Many are ditching traditional cable services for online services like Netflix and Hulu, and luckily, there are a whole bunch of gadgets that can play that content (and more) on a TV. They are also invariably more efficient than a cable box, to a startling degree. The Apple TV (reviewed here), which streams Netflix and plays music, movies, and TV from Apple’s iTunes store, uses a mere 3W while active and 0.5W while in standby. Roku‘s XR-HD, which streams Netflix, Hulu, Amazon Instant Video, and a whole bunch more, uses only 7W while active and another 7W while in standby. The Boxee Box, a curiously shaped media streamer that uses the open-source, ultra-powerful Boxee software, can play Netflix, stream video from other computers on its network, play media from a hard drive or thumb drive plugged into one of its USB ports, and stream from lots of apps (with Hulu hopefully to come soon). It was tested by an Ars Technica commenter whose measurements probably differ from the NRDC’s, but roughly estimates that it uses 13W while active and 13W while in standby.

[flv width=”640″ height=”388″]http://www.phillipdampier.com/video/CBC TV boxes guzzle power 6-27-11.flv[/flv]

CBC TV took a closer look at the pay television set top box: a real power guzzler.  (2 minutes)

Currently there are 9 comments on this Article:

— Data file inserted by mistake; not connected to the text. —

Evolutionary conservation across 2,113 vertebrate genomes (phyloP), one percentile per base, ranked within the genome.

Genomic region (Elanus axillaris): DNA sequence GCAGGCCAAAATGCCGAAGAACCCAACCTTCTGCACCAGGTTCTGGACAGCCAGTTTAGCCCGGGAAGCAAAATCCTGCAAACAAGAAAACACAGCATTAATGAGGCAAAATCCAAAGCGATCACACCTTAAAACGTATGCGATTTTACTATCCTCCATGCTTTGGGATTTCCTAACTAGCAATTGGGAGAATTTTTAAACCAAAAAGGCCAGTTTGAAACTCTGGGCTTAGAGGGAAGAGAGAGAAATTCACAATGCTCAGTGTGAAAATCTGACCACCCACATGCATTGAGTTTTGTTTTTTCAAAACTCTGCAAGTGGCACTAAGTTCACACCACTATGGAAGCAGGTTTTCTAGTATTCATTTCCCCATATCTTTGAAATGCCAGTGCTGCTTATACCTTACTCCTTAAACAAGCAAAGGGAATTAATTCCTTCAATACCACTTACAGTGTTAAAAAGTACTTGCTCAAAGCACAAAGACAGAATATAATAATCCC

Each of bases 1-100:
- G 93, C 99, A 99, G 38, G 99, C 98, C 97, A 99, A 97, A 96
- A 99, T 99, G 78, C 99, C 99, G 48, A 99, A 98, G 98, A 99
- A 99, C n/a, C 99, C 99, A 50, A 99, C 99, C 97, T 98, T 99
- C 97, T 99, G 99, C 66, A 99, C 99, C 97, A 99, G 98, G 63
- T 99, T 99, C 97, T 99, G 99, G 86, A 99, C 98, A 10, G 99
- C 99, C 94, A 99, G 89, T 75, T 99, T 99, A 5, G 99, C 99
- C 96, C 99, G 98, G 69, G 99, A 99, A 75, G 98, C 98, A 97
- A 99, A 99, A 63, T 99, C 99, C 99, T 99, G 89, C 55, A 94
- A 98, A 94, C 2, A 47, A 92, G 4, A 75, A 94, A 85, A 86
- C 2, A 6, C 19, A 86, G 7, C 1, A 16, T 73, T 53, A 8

1. Smith6612 says:

    It’s funny that such an article comes up here. When I first had Dish Network installed at my home, I chose to get one of their first DVRs that they offered. Offered no more than 60 hours of SD recording space, and the receiver was a little more bulky than the newer ones, but it did it’s duty. That receiver when it was powered off, did in fact power off. The hard drive would shut down after 15 minutes, the tuners would go into a low power state, and the processor inside of the receiver as well as any other electronics would go into the equivalent of sleep mode. The receiver used a very small amount of power in standby. Sure, it took a few seconds to start up especially as the hard drive was spinning up, but you would get a notification on the screen for a few seconds saying the disk was spinning up (~5 seconds spin-up and initialization). From there, it would work like any receiver until the disk spun up, and then it performed it’s duty as a DVR.

    The new receiver I had received from Dish Network, and now the current receiver from DirecTV constantly has a spinning hard drive in it. Receiver can be off for days and it’ll still be spinning for no apparent reason. Also, I’ve noticed that unlike my original Dish DVR, the second Dish DVR (Also Standard def, but 100 hours of recording) and the DirecTV DVR (Standard Def, 100 hours recording) also seem to run warm on standby, meaning they aren’t going to sleep at all. They’re just staying full power and not putting out video.

  2. digitlman says:

    We have no cable box (basic cable), and a Tivo that is on it’s last legs burning around 40-50 watts. We just replaced our 90 watt ancient tv with an LED lcd that uses 22w active, 11 standby.